For the uninitiated, TED is a nonprofit devoted to spreading ideas, usually in the form of short, powerful talks (18 minutes or less). TED stands for Technology, Entertainment and Design and their slogan “Ideas Worth Spreading” says it all. I have been hooked to it ever since hubby introduced it to me a few years back. Now, it is my favorite bedtime routine instead of books. I mostly watch talks from the parenting and health sections of TED. Here I am listing my all time favorite Top 10 TED Talks on various parenting topics. (After a day of hard work trying to keep up with a three-year-old, it’s nice to watch some expert advice on the same…..in the hopes that maybe I am not doing everything wrong!).
So without further delay, here’s my effort at spreading some fascinating ideas focused on parenting (not in any particular order). Please check these insightful and heartfelt talks out:
In this talk, Babble.com publishers Rufus Griscom and Alisa Volkman, in a lively tag-team, expose 4 facts that parents never, ever admit — and why they should. Funny and honest, for parents and nonparents alike. This is one talk which every parent-to-be should watch as I mentioned in my previous blog Parent Diaries.
The parenting section of the bookstore is overwhelming—it’s “a giant, candy-colored monument to our collective panic,” as writer Jennifer Senior puts it. Why is parenthood filled with so much anxiety? Because the goal of modern, middle-class parents—to raise happy children—is so elusive. In this honest talk, she offers some kinder and more achievable aims. This is one talk which sanctions a few shortcuts (to our collective relief) that we, as parents, have to take on a regular basis just to ensure our sanity.
This is a perceptive talk which gives us a peek into our children’s psyches and thought processes during infanthood. “Babies and young children are like the R&D division of the human species,” says psychologist Alison Gopnik. Her research explores the sophisticated intelligence-gathering and decision-making that babies are really doing when they play.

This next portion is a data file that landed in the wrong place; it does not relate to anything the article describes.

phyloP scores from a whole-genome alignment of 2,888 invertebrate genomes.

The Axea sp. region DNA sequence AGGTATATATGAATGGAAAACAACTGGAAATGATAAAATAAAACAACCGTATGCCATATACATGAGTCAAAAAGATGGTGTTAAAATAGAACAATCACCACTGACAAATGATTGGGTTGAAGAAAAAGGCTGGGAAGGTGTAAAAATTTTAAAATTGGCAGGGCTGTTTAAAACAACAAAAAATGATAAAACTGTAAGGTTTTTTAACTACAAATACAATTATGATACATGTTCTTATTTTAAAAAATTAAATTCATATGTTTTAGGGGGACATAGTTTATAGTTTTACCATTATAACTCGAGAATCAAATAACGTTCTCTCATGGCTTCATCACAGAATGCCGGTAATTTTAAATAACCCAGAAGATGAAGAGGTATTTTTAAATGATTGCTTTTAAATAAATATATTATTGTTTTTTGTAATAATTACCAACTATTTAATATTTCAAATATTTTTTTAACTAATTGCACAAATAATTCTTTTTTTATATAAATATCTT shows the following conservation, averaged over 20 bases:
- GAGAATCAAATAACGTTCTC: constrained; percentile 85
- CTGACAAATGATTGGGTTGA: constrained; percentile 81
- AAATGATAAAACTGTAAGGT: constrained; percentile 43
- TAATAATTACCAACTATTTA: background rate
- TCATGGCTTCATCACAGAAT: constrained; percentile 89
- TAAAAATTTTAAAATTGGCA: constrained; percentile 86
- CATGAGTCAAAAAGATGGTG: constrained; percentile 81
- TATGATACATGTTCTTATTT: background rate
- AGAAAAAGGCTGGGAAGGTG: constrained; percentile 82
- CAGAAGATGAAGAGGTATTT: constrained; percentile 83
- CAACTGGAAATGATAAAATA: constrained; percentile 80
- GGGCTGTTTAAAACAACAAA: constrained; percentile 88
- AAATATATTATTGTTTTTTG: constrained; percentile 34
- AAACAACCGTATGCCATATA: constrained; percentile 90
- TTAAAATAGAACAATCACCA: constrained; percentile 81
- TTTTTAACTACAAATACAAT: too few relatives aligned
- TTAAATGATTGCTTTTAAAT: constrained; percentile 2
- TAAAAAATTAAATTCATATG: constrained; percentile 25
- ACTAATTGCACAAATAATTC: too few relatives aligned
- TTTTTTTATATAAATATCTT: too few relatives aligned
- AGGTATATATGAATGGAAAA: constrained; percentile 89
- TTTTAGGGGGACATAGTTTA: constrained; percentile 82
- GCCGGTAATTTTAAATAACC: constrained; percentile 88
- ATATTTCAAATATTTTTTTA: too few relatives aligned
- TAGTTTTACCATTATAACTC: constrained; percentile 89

Gever Tulley, the founder of the Tinkering School, spells out 5 dangerous things you should let your kids do — and why a little danger is good for both kids and grownups. This talk reminds us of our childhood when times were simpler and a few “dangerous” experiments were just fine when it came to learning by doing.
In this talk, Dr. Stuart Brown, a pioneer in research on play, says humor, games, roughhousing, flirtation and fantasy are more than just fun. Plenty of play in childhood makes for happy, smart adults — and keeping it up can make us smarter at any age.
Sharing powerful stories from his anti-obesity project in Huntington, West Virginia — and a shocking image of the sugar we eat — TED Prize winner Jamie Oliver makes the case for an all-out assault on our ignorance of food. At a time when childhood obesity (almost unheard of when we were children) has become so rampant, this talk forces us to take a hard look at our food choices, especially on our children’s plates.
In this talk, Patricia Kuhl shares astonishing findings of how babies learn one language over another — by listening to the humans around them and “taking statistics” on the sounds they need to know. Clever lab experiments (and brain scans) show how 6-month-old babies use sophisticated reasoning to understand their world.
What is it like to raise a child who’s different from you in some fundamental way (like a prodigy, or a differently abled kid, or a criminal)? In this quietly moving talk, writer Andrew Solomon shares what he learned from talking to dozens of parents — asking them: What’s the line between unconditional love and unconditional acceptance?
A long time ago in New York City, Steve Addis stood on a corner holding his 1-year-old daughter in his arms; his wife snapped a photo. The image has inspired an annual father-daughter ritual, where Addis and his daughter pose for the same picture, on the same corner, each year. Addis shares 15 treasured photographs from the series and explores why this small, repeated ritual means so much.
About 10,000 people a month Google the phrase, “Am I ugly?” Meaghan Ramsey of the Dove Self-Esteem Project has a feeling that many of them are young girls. In a deeply unsettling talk, she walks us through the surprising impacts of low body and image confidence—from lower grade point averages to greater risk-taking with drugs and alcohol. And then shares the key things all of us can do to disrupt this reality.
Which talk resonates with you the most? Don’t forget to write your views in the comments section below.